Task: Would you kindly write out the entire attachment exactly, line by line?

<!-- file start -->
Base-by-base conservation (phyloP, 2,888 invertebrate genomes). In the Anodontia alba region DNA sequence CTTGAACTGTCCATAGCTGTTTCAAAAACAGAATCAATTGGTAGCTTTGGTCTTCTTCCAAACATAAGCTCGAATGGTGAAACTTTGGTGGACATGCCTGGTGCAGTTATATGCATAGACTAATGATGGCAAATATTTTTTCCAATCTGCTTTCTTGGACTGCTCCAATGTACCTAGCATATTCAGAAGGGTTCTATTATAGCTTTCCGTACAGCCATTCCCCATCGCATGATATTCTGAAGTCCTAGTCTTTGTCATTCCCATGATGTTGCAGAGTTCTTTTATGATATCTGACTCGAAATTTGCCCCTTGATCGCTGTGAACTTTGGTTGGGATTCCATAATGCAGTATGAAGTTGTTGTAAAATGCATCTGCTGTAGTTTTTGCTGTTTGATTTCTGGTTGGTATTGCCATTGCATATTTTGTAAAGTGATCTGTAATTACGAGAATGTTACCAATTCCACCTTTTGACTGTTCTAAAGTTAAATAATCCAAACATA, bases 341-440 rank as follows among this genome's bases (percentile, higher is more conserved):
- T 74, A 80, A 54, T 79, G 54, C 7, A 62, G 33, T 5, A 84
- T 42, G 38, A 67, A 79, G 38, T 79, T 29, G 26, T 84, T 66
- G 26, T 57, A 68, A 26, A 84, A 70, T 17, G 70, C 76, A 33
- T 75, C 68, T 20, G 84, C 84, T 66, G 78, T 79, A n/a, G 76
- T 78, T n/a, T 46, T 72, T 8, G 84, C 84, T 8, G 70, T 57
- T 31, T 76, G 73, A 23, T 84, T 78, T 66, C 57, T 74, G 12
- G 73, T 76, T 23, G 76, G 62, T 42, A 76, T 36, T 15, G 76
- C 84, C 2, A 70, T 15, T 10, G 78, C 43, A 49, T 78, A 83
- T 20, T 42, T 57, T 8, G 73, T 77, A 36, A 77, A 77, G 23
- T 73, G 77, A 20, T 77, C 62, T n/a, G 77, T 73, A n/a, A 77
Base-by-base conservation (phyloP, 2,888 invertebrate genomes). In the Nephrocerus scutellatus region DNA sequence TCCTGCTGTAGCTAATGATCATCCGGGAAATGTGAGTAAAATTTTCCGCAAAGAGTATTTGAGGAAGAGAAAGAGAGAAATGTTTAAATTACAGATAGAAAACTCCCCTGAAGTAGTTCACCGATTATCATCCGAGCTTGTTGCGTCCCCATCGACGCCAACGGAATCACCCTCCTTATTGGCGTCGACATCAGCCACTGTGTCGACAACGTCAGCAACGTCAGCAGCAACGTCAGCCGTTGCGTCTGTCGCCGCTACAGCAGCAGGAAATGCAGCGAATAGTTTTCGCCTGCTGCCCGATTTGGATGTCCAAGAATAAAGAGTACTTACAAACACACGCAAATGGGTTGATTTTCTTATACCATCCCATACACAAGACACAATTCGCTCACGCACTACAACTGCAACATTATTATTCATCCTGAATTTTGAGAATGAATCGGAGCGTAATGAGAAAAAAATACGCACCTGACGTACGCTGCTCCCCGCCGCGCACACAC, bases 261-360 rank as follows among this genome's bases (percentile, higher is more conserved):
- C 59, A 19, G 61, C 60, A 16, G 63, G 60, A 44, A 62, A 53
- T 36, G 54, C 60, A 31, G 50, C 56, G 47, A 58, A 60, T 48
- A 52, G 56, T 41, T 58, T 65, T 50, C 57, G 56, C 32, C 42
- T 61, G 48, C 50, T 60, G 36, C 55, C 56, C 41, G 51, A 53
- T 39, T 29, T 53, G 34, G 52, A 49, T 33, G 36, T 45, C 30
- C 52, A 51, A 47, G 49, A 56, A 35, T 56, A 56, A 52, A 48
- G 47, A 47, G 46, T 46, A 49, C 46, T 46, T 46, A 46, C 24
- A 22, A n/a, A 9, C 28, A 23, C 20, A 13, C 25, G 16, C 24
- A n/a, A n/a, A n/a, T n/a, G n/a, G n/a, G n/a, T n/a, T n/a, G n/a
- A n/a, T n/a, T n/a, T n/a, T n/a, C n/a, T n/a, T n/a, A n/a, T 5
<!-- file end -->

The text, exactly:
Base-by-base conservation (phyloP, 2,888 invertebrate genomes). In the Anodontia alba region DNA sequence CTTGAACTGTCCATAGCTGTTTCAAAAACAGAATCAATTGGTAGCTTTGGTCTTCTTCCAAACATAAGCTCGAATGGTGAAACTTTGGTGGACATGCCTGGTGCAGTTATATGCATAGACTAATGATGGCAAATATTTTTTCCAATCTGCTTTCTTGGACTGCTCCAATGTACCTAGCATATTCAGAAGGGTTCTATTATAGCTTTCCGTACAGCCATTCCCCATCGCATGATATTCTGAAGTCCTAGTCTTTGTCATTCCCATGATGTTGCAGAGTTCTTTTATGATATCTGACTCGAAATTTGCCCCTTGATCGCTGTGAACTTTGGTTGGGATTCCATAATGCAGTATGAAGTTGTTGTAAAATGCATCTGCTGTAGTTTTTGCTGTTTGATTTCTGGTTGGTATTGCCATTGCATATTTTGTAAAGTGATCTGTAATTACGAGAATGTTACCAATTCCACCTTTTGACTGTTCTAAAGTTAAATAATCCAAACATA, bases 341-440 rank as follows among this genome's bases (percentile, higher is more conserved):
- T 74, A 80, A 54, T 79, G 54, C 7, A 62, G 33, T 5, A 84
- T 42, G 38, A 67, A 79, G 38, T 79, T 29, G 26, T 84, T 66
- G 26, T 57, A 68, A 26, A 84, A 70, T 17, G 70, C 76, A 33
- T 75, C 68, T 20, G 84, C 84, T 66, G 78, T 79, A n/a, G 76
- T 78, T n/a, T 46, T 72, T 8, G 84, C 84, T 8, G 70, T 57
- T 31, T 76, G 73, A 23, T 84, T 78, T 66, C 57, T 74, G 12
- G 73, T 76, T 23, G 76, G 62, T 42, A 76, T 36, T 15, G 76
- C 84, C 2, A 70, T 15, T 10, G 78, C 43, A 49, T 78, A 83
- T 20, T 42, T 57, T 8, G 73, T 77, A 36, A 77, A 77, G 23
- T 73, G 77, A 20, T 77, C 62, T n/a, G 77, T 73, A n/a, A 77
Base-by-base conservation (phyloP, 2,888 invertebrate genomes). In the Nephrocerus scutellatus region DNA sequence TCCTGCTGTAGCTAATGATCATCCGGGAAATGTGAGTAAAATTTTCCGCAAAGAGTATTTGAGGAAGAGAAAGAGAGAAATGTTTAAATTACAGATAGAAAACTCCCCTGAAGTAGTTCACCGATTATCATCCGAGCTTGTTGCGTCCCCATCGACGCCAACGGAATCACCCTCCTTATTGGCGTCGACATCAGCCACTGTGTCGACAACGTCAGCAACGTCAGCAGCAACGTCAGCCGTTGCGTCTGTCGCCGCTACAGCAGCAGGAAATGCAGCGAATAGTTTTCGCCTGCTGCCCGATTTGGATGTCCAAGAATAAAGAGTACTTACAAACACACGCAAATGGGTTGATTTTCTTATACCATCCCATACACAAGACACAATTCGCTCACGCACTACAACTGCAACATTATTATTCATCCTGAATTTTGAGAATGAATCGGAGCGTAATGAGAAAAAAATACGCACCTGACGTACGCTGCTCCCCGCCGCGCACACAC, bases 261-360 rank as follows among this genome's bases (percentile, higher is more conserved):
- C 59, A 19, G 61, C 60, A 16, G 63, G 60, A 44, A 62, A 53
- T 36, G 54, C 60, A 31, G 50, C 56, G 47, A 58, A 60, T 48
- A 52, G 56, T 41, T 58, T 65, T 50, C 57, G 56, C 32, C 42
- T 61, G 48, C 50, T 60, G 36, C 55, C 56, C 41, G 51, A 53
- T 39, T 29, T 53, G 34, G 52, A 49, T 33, G 36, T 45, C 30
- C 52, A 51, A 47, G 49, A 56, A 35, T 56, A 56, A 52, A 48
- G 47, A 47, G 46, T 46, A 49, C 46, T 46, T 46, A 46, C 24
- A 22, A n/a, A 9, C 28, A 23, C 20, A 13, C 25, G 16, C 24
- A n/a, A n/a, A n/a, T n/a, G n/a, G n/a, G n/a, T n/a, T n/a, G n/a
- A n/a, T n/a, T n/a, T n/a, T n/a, C n/a, T n/a, T n/a, A n/a, T 5